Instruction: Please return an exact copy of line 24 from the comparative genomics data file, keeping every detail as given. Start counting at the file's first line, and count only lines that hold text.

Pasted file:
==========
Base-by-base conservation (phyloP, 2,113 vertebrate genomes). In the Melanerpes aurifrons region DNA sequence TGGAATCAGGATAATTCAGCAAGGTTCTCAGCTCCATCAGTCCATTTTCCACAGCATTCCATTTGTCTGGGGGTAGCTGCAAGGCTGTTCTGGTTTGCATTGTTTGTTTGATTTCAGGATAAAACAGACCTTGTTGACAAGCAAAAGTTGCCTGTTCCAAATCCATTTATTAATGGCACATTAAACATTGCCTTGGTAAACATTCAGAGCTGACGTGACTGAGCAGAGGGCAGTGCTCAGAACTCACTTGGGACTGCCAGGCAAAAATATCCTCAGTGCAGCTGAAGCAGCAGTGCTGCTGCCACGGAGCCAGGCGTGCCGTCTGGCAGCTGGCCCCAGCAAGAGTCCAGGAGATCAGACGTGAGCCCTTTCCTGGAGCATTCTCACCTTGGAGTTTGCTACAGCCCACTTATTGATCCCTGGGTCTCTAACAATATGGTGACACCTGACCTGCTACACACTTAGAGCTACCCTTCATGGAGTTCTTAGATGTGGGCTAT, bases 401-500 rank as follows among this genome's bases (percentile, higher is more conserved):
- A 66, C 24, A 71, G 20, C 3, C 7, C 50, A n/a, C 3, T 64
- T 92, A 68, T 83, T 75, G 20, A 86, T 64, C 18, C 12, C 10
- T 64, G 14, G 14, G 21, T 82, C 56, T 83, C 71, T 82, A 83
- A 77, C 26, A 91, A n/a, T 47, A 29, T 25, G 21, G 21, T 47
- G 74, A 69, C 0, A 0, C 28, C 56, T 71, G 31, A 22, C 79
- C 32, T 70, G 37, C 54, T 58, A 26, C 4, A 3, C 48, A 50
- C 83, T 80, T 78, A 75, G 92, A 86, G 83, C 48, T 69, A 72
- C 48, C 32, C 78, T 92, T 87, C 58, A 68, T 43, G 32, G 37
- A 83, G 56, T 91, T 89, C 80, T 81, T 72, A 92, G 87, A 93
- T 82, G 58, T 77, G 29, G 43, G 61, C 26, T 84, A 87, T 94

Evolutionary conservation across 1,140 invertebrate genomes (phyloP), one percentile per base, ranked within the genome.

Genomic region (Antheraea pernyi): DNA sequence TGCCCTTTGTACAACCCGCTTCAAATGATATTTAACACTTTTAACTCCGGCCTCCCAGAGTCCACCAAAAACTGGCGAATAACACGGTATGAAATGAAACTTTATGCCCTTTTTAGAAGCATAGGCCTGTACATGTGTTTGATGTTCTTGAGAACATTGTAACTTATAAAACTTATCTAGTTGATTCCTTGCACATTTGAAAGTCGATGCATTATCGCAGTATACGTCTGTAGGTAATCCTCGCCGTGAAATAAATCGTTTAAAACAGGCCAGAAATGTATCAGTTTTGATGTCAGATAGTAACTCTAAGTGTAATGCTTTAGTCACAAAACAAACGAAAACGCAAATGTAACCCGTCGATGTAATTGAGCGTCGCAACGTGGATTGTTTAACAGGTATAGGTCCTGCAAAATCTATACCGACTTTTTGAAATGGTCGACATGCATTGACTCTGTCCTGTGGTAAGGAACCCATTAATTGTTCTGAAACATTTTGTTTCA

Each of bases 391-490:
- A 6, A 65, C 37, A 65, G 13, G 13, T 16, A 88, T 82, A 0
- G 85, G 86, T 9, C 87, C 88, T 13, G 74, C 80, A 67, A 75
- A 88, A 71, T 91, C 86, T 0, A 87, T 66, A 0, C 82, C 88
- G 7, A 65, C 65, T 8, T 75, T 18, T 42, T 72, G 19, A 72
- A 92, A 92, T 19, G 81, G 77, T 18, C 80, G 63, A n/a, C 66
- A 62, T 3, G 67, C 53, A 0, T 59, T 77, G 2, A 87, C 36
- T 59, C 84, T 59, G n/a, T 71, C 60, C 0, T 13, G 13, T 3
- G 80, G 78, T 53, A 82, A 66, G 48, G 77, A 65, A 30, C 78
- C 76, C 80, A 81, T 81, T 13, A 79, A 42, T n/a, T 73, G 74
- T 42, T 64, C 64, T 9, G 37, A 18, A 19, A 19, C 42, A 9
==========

- T 42, T 64, C 64, T 9, G 37, A 18, A 19, A 19, C 42, A 9